So, let’s suppose that we have a splitting of the roots {\Phi = \Phi^+ \cup \Phi^-}, as before, associated to a semisimple Lie algebra {\mathfrak{g}} and a Cartan subalgebra {\mathfrak{h}}. Recall that a vector {v \in V} for a representation {V} of {\mathfrak{g}} (not necessarily finite-dimensional!) is called a highest weight vector if {v} is annihilated by the nilpotent algebra {\mathfrak{n} = \bigoplus_{\alpha \in \Phi^+}}.

Let {V} be a highest weight module, generated by a highest weight vector {v}. We proved before, using a PBW basis for {U\mathfrak{g}}, that {V} is the direct sum of its finite-dimensional weight spaces—in particular, {\mathfrak{h}} acts semisimply, which is not a priori obvious since {V} is finite-dimensional—and so is any subrepresentation. The highest weight space is one-dimensional.  Now I am actually going to talk about them in a bit more detail.

Proposition 1 {V} is indecomposable and has a unique maximal submodule and unique simple quotient.


Indeed, let {W,W' \subset V} be any proper submodules; we will prove {W + W' \neq V}. If either contains {v}, then it is all of {V}. So we may assume both don’t contain {v}; by the above fact that {W,W'} decompose into weight spaces, they have no vectors of weight the same as {v}. So neither does {W + W'}, which means that {W+W' \neq V}.

We can actually take the sum of all proper submodules of {V}; the above argument shows that this sum does not contain {v} (and has no vectors with nonzero {v}-component). The rest of the proposition is now clear.

There is an important category, the BGG category {\mathcal{O}}, defined as follows: {X \in \mathcal{O}} if {X} is a representation of {\mathfrak{g}} on which {\mathfrak{n}} acts locally nilpotently (i.e., each {x \in X} is annihilated by some power of {\mathfrak{n}} in {U\mathfrak{g}}), {\mathfrak{h}} acts semisimply, and {X} is finitely generated over the enveloping algebra {U\mathfrak{g}}. I’m hoping to say a few things about category {\mathcal{O}} in the future, but for now, what we’ve seen is that highest weight modules belong to it. It is in fact a theorem that any object in {\mathcal{O}} has a filtration whose quotients are highest weight modules.

Proposition 2 Any simple highest weight modules of the same weight are isomorphic.


Suppose {W_1, W_2} have highest weight vectors {v_1, v_2} with the same weight {\lambda} and are simple. Then {W_1 \oplus W_2} has the vector {(v_1, v_2)}, which is a highest weight vector with the same weight {\lambda}. Let {W' \subset W_1 \oplus W_2} be {U\mathfrak{g} (v_1, v_2)}, i.e. the submodule generated by {(v_1, v_2)}. Then there are homomorphisms {\phi_1: W' \rightarrow W_1, \phi_2: W' \rightarrow W_2} which are both surjective, since the images contain {v_1, v_2} (respectively).

Anyway, {W_1, W_2} are then both simple quotients of {W'}. But this means they are isomorphic by the first proposition.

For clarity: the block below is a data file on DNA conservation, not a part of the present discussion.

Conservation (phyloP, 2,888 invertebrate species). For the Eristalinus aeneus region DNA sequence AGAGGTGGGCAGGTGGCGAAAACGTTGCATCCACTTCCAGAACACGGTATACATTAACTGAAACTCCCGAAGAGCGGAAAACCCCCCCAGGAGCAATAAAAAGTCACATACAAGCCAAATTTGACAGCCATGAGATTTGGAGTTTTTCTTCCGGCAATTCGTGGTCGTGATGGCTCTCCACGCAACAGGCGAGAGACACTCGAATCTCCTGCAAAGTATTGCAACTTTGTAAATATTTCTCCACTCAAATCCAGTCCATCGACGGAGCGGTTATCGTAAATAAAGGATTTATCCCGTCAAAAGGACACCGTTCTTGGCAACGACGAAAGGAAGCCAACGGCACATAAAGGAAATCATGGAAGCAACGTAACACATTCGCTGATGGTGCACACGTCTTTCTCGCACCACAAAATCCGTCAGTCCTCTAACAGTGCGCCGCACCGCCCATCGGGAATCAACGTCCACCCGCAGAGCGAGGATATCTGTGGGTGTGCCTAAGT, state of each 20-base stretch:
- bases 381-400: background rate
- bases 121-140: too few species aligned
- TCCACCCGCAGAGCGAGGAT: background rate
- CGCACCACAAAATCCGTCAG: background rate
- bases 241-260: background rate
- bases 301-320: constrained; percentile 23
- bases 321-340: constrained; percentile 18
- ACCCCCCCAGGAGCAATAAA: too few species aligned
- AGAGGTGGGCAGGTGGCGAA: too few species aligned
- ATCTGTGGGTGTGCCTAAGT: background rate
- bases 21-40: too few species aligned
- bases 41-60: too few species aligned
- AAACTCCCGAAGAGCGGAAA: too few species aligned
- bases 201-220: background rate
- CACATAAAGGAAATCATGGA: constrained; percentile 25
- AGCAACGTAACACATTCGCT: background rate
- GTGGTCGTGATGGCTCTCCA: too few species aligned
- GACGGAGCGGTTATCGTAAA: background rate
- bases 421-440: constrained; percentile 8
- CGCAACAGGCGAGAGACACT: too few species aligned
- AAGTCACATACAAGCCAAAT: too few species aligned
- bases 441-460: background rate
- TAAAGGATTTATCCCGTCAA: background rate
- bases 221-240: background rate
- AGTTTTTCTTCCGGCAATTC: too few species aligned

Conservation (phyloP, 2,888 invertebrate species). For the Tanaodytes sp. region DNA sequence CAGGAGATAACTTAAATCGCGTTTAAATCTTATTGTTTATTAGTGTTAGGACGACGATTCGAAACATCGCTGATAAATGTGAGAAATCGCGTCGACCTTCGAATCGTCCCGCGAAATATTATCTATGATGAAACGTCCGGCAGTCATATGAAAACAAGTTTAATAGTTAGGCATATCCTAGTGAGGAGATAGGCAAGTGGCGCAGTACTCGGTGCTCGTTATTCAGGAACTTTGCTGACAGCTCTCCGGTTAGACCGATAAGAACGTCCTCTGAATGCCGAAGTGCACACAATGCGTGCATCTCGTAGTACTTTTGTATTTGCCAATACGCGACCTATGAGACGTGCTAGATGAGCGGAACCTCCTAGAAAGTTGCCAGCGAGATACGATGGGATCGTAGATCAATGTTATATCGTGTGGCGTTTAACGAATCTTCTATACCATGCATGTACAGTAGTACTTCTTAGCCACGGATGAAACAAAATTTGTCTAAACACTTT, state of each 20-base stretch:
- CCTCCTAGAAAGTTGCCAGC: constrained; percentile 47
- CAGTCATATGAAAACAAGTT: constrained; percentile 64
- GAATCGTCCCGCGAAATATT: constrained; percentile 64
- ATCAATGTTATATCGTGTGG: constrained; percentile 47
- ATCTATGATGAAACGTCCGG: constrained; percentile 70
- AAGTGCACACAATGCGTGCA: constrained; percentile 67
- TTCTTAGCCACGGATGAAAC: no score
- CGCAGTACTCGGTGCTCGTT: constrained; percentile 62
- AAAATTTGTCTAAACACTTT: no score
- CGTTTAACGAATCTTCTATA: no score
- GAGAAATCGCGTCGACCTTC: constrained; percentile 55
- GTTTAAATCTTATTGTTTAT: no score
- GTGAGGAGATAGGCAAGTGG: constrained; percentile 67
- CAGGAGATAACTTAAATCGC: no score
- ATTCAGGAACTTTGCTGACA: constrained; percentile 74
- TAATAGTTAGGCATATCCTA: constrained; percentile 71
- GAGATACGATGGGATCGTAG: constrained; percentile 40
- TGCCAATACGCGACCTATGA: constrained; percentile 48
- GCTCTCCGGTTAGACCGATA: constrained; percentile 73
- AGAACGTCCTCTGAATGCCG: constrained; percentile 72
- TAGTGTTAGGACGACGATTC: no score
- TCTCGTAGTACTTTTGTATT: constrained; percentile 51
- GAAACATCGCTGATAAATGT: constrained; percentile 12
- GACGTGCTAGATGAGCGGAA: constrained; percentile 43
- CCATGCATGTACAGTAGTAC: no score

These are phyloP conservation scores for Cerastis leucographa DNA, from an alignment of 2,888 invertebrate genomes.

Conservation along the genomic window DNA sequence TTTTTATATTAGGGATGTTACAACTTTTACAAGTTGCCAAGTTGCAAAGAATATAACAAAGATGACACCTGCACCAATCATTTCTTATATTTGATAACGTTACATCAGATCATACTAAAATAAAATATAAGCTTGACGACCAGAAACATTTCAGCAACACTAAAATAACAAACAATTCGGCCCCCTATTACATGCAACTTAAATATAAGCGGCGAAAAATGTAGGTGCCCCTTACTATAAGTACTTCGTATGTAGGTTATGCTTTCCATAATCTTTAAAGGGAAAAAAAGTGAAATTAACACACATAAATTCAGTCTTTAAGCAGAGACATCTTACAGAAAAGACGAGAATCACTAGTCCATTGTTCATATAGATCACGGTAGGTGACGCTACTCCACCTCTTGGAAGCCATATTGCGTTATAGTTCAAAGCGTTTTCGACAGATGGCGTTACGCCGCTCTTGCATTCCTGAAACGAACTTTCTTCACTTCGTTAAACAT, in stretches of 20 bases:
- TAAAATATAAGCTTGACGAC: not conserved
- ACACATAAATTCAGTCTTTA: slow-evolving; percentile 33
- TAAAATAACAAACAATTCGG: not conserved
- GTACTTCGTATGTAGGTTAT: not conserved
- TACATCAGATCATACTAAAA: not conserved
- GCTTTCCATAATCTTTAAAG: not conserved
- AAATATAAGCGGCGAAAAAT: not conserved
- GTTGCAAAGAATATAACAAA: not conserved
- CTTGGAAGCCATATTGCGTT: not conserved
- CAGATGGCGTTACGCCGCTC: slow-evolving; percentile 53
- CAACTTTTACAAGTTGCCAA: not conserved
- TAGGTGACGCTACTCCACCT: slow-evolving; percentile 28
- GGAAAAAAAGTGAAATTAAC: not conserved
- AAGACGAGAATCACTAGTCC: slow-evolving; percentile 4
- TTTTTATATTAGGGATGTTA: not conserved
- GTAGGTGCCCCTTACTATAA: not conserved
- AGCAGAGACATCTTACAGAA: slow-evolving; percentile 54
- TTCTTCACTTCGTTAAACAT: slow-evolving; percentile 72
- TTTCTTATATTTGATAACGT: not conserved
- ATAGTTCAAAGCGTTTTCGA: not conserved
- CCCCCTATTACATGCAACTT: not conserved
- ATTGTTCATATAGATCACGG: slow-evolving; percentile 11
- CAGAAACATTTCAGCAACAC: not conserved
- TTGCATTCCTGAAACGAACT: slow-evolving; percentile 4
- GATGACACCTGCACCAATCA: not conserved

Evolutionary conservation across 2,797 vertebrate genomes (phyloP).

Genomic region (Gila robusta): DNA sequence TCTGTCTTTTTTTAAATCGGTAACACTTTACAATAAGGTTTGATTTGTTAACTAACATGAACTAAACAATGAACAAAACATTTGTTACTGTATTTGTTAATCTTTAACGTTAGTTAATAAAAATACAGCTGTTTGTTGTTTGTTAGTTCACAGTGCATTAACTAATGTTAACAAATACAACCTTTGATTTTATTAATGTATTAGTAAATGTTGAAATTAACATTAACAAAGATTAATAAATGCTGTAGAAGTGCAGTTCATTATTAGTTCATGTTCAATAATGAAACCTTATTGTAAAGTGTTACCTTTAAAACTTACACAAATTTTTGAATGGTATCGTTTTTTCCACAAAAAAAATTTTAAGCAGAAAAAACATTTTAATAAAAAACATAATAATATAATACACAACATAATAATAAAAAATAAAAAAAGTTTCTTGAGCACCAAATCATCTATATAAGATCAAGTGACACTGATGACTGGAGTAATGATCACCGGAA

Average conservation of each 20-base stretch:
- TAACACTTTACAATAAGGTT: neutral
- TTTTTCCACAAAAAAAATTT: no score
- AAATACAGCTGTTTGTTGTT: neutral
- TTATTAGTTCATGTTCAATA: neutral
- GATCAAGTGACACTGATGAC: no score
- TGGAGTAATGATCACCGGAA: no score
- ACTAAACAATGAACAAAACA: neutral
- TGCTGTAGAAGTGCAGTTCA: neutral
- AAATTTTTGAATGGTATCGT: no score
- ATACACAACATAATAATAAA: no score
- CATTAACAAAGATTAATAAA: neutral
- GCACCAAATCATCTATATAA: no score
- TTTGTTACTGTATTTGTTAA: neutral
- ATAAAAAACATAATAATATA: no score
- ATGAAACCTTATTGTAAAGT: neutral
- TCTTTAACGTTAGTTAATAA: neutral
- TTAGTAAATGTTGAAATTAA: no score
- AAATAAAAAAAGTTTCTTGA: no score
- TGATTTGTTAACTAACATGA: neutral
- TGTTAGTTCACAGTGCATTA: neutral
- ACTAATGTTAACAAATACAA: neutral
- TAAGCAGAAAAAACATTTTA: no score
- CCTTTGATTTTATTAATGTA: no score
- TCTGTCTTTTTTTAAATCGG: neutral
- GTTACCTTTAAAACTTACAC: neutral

Verma modules

Now, I claim that there is such a thing as a universal highest weight module. In other wrods, fix a weight {\lambda \in \mathfrak{h}^{\vee}}. Now if {v \in V} is a highest weight vector with weight {\lambda} and {f: V \rightarrow V'} a homomorphism of {\mathfrak{g}}-representations, then {f(v)} is a highest weight vector with weight {\lambda} too.

So, define a covariant functor {F_{\lambda} : Rep(\mathfrak{g}) \rightarrow \mathbf{Set}} sending  V to the collection of highest weight vectors in V with weight \lambda

Proposition 3 {F_{\lambda}} is co-representable.


To say that {v \in V} is a highest weight vector with weight {\lambda} is to say that {v} is annihilated by the left ideal {I_{\lambda}} in {U\mathfrak{g}} generated by {\mathfrak{n}} and { h - \lambda(h)} for {h \in H}. Therefore, we have

\displaystyle \hom_{Rep(\mathfrak{g})}( U\mathfrak{g}/ I_{\lambda}, V) \simeq F_{\lambda}(V)

where the bijection is functorial. In other words, we see that {U\mathfrak{g}/ I_{\lambda}} is the object in question, which proves the proposition.

The object {U\mathfrak{g}/ I_{\lambda}} is denoted {V(\lambda)}; it is called a Verma module. Note that it has a highest weight vector: the image of {1 \in U\mathfrak{g}}, and the weight is {\lambda}. The Verma module then is the freest possible highest weight module, in a sense; note that it belongs to the category {\mathcal{O}}.

Corollary 4 For each {\lambda \in \mathfrak{h}^{\vee}}, there is a unique simple {\mathfrak{g}}-representation {L(\lambda)} which is a highest weight module with weight {\lambda}.


It is clear that {L(\lambda)} cannot be isomorphic to {L(\lambda')} for {\lambda \neq \lambda'}, as simple modules can have at most one highest weight vector (up to scalar multiplication).

In general, {L(\lambda)} is infinite-dimensional. Often {L(\lambda) \simeq V(\lambda)}, in fact. I aim to discuss criteria for this in the sequel.

I should probably say another (clearly equivalent) way the Verma module can be constructed. Let {\mathfrak{b} = \mathfrak{h} \oplus \mathfrak{b}} be the Borel subalgebra. We have a {U\mathfrak{b}}-module {1_{\lambda}} where the nilpotent subalgebra {\mathfrak{b}} acts by zero and {\mathfrak{h}} acts by {\lambda}. Then

\displaystyle V_{\lambda} = U\mathfrak{g} \otimes_{U \mathfrak{b}} 1_{\lambda}.

One way to see this, for instance, is that the module {V'_{\lambda}} defined by the tensor product above satisfies the universal product: for any {V \in Rep(\mathfrak{g})}, we have

\displaystyle \hom_{U\mathfrak{g}}( V'_{\lambda}, V) = \hom_{U\mathfrak{b}}( 1_{\lambda}, V) \simeq F_{\lambda}(V).

An object representing a functor is unique by Yoneda’s lemma.